If the press release became a story that you couldn’t recognize, see my blog post about good publicity/bad publicity.
Good luck in your future media publications! Share your experience with press releases in the comments.

Sunday, October 7, 2012

Preparing Photos for your Manuscript

Many books will include photos, whether it is an autobiography, historical account or even a children’s story. There are several key steps to take to make sure that your photos or illustrations are of the best quality for your published work.

Gather originals. Label with sticky notes on the backs of originals using a naming convention such as NER 0001, NER 0002, NER 0003. The letters NER are my initials. You should use your own. The reason for beginning with 0001 is that when the photos are scanned into the computer or original digital photos are placed in a folder/directory, the photos will stay in order that you have placed them. When you need to add a photo to the sequence use an increment such as NER 0001A, NER 0001B. This allows you to add two photos between NER 0001 and NER 0002.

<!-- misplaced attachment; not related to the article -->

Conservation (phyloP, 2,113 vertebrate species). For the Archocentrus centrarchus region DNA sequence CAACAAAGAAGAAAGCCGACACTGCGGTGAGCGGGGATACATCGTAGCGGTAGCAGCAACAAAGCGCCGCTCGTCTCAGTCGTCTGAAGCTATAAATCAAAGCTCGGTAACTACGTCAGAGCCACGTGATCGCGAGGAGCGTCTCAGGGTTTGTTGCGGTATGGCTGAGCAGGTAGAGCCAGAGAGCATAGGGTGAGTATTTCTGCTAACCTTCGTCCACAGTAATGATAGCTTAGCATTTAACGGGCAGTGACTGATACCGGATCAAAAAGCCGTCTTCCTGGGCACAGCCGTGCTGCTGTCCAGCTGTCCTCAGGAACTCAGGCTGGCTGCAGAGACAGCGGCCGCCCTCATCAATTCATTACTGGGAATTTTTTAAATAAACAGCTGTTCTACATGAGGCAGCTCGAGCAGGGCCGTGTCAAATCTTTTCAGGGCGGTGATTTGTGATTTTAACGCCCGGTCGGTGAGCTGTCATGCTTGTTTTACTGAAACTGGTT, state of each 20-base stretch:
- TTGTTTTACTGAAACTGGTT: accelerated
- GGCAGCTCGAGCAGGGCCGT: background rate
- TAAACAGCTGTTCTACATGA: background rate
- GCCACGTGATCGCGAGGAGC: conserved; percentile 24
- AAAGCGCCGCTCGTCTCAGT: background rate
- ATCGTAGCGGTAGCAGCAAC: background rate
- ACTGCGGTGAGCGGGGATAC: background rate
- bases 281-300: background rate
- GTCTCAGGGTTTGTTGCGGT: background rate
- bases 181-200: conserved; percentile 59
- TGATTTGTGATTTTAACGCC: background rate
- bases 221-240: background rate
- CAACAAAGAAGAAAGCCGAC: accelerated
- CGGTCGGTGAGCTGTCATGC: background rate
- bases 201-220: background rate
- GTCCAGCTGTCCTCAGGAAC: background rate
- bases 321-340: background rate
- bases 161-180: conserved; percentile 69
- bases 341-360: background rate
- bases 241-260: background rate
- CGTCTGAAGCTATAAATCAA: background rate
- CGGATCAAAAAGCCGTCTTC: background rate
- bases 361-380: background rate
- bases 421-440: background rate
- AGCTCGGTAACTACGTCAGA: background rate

Write captions for every picture. Each caption should tell a real story, not just be a label. People do not know your story. Tell the story behind the picture. Answer the question, "It is Aunt Betty Jo: so what or who cares?" The answer may be, "Aunt Betty Jo lived with my family when I was an infant and cared for me while my mother attended college, took care of the other children or worked at a job outside the home. Aunt Betty Jo went on to become a well-known author about child rearing. As a screaming colicky baby, I taught her everything she knew." The captions should use the same naming convention of NER 0001 so that the photos and caption maybe put together easily.

Prepare an outline with chapters and pictures within the chapters. Don't place the pictures into the word processing file, just have an idea which pictures go with which chapters.